Health Threats from Airborne Pathogens
Airborne disease transmission occurs when pathogenic microorganisms hitchhike on dust particles or respiratory droplets.
Large droplets can settle out in a few minutes, smaller particles can suspend indefinitely and be windborne for some distance.
We are exposed by inhaling the contaminated air.
Of course air purifiers and sterilizers cannot protect us from bloodborne pathogens, or from airborne pathogens when close contact with someone who is ill is required.
Size Does Matter
Health-threatening bacteria and viruses range in size from .018 micron to as large as 1.325 microns.
I could drone on about relative air borne particle size and the micron, an important concept where most folks think in terms of visible particles - generally above 18 microns in size.
But a visual is worth a thousand words.
Here is a cool zooming graphic which helps us see what we are up against: the worst airborne pathogens are beyond microscopically small.
This opens in a new window, wait till it loads, then click on the words "start the animation." (sometimes it takes 2 clicks, worth the wait)
Click on the little blue arrows to zoom;
Notice that some smaller measurements there are in nanometers, but air purification is measured in terms of microns.
A micron is a thousand nanometers, or one millionth of a meter.
So the Ebola virus at 200 nanometers is .2 micron, the Rhinovirus at 20 nanometers is .02 micron.
Three general groups of health threat microbes are apparent from physical size; viruses, bacteria, and fungal/bacterial spores.
Filtration will remove spores and many bacteria, but some airborne viral pathogens are too small for filters.
Pathogenic microbes are initially distributed in droplets, about 10-100 microns diameter.
These dry quickly to droplet nuclei of 1-4 microns, averaging about 3 microns in size, containing viruses or bacteria.
Viruses are beyond microscopic, ranging in size from about .01 to .25 microns.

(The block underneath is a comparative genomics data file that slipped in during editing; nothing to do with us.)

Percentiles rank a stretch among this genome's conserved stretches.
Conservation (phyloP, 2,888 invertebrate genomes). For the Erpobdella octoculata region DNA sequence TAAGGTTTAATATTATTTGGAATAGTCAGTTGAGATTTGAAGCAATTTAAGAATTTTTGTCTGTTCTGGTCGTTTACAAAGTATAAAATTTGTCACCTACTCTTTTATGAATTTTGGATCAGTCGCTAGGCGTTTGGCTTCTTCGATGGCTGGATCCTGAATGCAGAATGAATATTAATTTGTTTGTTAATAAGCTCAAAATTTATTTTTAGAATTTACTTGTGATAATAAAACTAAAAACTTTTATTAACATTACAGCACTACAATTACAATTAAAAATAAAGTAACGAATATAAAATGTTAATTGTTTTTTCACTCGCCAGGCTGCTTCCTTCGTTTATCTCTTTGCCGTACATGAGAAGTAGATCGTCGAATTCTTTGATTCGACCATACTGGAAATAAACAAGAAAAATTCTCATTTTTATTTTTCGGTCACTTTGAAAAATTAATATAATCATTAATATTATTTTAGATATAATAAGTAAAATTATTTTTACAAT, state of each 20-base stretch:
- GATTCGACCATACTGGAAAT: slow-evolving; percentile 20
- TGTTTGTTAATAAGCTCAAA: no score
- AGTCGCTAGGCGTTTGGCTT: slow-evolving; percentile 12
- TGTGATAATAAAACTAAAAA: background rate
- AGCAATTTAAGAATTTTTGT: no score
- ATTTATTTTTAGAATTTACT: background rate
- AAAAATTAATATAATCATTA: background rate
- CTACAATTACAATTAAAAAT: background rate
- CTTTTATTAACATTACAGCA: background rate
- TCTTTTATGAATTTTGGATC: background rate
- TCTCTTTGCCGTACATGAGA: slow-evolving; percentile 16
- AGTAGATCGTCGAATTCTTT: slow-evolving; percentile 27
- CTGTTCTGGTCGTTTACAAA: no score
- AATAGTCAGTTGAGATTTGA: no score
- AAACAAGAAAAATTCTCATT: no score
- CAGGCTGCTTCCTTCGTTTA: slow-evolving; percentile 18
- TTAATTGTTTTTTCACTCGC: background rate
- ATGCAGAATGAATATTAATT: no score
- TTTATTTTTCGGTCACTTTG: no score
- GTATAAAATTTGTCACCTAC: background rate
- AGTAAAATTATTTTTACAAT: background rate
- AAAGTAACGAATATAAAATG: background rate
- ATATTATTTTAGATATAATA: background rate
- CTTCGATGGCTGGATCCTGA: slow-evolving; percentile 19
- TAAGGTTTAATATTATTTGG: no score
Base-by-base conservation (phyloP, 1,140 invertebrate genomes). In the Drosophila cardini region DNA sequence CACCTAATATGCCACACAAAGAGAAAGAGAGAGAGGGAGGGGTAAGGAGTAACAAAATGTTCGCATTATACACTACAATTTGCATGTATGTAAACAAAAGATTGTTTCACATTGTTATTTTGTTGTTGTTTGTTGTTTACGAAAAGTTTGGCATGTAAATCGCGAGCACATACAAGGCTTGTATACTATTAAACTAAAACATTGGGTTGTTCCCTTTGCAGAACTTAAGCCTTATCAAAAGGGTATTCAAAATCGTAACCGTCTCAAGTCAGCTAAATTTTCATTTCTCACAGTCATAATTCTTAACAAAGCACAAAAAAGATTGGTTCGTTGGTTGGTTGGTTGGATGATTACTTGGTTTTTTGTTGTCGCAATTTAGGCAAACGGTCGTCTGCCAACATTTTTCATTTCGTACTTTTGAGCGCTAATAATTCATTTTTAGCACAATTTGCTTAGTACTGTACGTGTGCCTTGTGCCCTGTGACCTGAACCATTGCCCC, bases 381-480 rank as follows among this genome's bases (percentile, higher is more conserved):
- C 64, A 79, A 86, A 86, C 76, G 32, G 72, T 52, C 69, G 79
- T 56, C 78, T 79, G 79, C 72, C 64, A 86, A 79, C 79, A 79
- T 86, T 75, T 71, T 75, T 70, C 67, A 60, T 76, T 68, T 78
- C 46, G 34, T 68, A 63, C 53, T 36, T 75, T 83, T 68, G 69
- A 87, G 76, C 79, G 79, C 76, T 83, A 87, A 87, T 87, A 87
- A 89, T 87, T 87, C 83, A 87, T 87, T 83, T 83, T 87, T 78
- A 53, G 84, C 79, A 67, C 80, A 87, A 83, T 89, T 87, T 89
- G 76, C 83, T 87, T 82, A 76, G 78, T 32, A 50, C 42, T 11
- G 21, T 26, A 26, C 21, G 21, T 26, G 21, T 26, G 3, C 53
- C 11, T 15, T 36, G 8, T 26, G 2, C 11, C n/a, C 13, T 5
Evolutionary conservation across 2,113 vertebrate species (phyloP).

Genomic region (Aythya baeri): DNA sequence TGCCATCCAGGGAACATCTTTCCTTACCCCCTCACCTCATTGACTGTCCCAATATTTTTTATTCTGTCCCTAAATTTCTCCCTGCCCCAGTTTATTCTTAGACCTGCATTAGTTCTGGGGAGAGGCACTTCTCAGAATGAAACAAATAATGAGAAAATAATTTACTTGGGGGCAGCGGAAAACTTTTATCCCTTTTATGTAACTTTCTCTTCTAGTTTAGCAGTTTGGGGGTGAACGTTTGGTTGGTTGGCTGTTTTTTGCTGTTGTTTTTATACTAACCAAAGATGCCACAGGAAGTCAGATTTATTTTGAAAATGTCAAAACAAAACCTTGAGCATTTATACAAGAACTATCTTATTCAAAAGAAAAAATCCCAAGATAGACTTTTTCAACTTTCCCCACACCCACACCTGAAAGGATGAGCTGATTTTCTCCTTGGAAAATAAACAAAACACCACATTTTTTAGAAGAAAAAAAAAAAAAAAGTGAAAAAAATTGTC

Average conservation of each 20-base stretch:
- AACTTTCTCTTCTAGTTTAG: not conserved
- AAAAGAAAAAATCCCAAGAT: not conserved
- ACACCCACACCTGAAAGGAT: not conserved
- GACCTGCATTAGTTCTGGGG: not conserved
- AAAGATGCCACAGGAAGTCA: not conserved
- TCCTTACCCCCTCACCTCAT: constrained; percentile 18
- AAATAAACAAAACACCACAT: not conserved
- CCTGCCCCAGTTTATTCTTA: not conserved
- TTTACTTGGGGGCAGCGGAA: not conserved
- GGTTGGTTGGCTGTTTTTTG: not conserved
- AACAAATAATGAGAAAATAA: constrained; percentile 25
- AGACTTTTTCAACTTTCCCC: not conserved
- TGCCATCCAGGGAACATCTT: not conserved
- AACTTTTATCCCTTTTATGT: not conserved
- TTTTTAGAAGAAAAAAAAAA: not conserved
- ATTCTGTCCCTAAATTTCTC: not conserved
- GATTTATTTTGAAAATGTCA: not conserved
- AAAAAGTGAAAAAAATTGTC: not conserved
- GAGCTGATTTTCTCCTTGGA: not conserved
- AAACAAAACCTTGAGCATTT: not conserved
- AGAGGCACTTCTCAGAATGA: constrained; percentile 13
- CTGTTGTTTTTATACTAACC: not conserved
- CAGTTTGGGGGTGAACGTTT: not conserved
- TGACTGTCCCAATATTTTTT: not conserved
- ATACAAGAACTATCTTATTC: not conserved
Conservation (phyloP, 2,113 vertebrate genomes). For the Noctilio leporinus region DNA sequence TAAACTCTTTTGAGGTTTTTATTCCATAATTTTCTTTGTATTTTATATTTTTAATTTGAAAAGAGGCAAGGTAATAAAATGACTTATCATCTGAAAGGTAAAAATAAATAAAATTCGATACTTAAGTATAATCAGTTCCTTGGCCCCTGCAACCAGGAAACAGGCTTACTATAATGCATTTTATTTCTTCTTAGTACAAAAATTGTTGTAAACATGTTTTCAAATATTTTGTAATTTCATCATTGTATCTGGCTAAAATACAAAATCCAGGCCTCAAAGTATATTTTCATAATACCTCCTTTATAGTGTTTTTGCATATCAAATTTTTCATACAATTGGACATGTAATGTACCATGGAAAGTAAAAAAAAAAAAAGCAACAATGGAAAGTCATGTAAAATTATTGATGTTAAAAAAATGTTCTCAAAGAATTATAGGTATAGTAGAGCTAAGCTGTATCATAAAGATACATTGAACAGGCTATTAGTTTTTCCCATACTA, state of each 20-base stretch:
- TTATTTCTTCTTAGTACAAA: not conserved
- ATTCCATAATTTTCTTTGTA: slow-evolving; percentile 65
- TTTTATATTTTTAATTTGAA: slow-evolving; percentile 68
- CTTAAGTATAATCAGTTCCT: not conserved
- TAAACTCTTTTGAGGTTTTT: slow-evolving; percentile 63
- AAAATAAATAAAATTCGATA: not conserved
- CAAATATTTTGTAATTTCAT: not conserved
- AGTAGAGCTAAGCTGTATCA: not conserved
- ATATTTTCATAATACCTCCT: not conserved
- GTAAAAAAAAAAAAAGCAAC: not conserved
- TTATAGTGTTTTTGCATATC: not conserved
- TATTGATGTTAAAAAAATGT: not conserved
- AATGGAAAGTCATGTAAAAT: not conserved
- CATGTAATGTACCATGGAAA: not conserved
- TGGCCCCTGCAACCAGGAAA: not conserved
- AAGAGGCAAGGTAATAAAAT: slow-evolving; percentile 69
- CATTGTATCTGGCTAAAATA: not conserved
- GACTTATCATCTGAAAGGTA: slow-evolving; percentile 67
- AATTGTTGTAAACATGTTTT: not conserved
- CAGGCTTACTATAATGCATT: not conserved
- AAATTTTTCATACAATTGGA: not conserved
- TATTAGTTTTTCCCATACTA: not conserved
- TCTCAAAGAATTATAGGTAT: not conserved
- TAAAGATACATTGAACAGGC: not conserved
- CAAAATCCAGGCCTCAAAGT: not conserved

A few giant viruses go to .4 microns, overlapping the smallest bacteria, such as the Chlamydia and Mycoplasma.
A 0.1 micron pore membrane is required in the laboratory to retain Mycoplasma, known as the "stealth" health threat because the vast majority of medical lab tests cannot detect it.
Bacteria range in size from 0.2 to 5 microns, and most are caught by HEPA filters.
HEPA Air Fltration and Microbes
Viruses are too small to be captured in a HEPA air filter, which will trap most bacteria.
The HEPA specification calls for 99.97% removal of airborne particles in the most penetrating particle size, .3 micron.
Particles smaller than .3 micron are considered easier to capture from airflow.
It is important to realize that these filters are not like pore-sized laboratory filters used to culture microbes.
HEPA filters do not have holes this tiny, they rely on collisions with a network of fibers to trap particles.
No air purifier is 100% effective at removing airborne pathogenic microorganisms.
These unhealthy airborne microbes act differently than inanimate particles.
Some have mobility, and some have slippery surfaces and do not stick to fibers.
Some will find biological debris to eat and reproduce in the filter media.
This is one source of early filter replacement, especially in damp environments: bacterial odors from filters not clogged with dirt.
Tiny insects, such as Mediterranean Fruit Flies, hatching from citrus fruit, can cause this.
Antimicrobial filters are coming to market to combat filter media pathogen proliferation.
As detailed elsewhere on this site, airborne particle density is sporadic, clouds of dust raised by A/C blowers, foot traffic, and opening windows and doors.
Engineers can graph particulate levels and match peaks to these parameters.
Pathogenic microbes grow 24/7, in patterns unrelated to particulates.
Automated air purifiers can respond to chemical and particle levels, shutting down when sensors indicate air is cleaned.
Humans can manually regulate fan speed according to perceived need.
This type of cycling won't work where biologically healthy air is required.
Germicidal air purification means continuous full power operation to be effective against airborne pathogens, especially for sick or safe room applications.
Continuous high power operation means noise is a major factor.
Few HEPA aircleaners of the quality to be serious candidates for "germicidal" air purifiers are also quiet enough for continuous high speed filtering.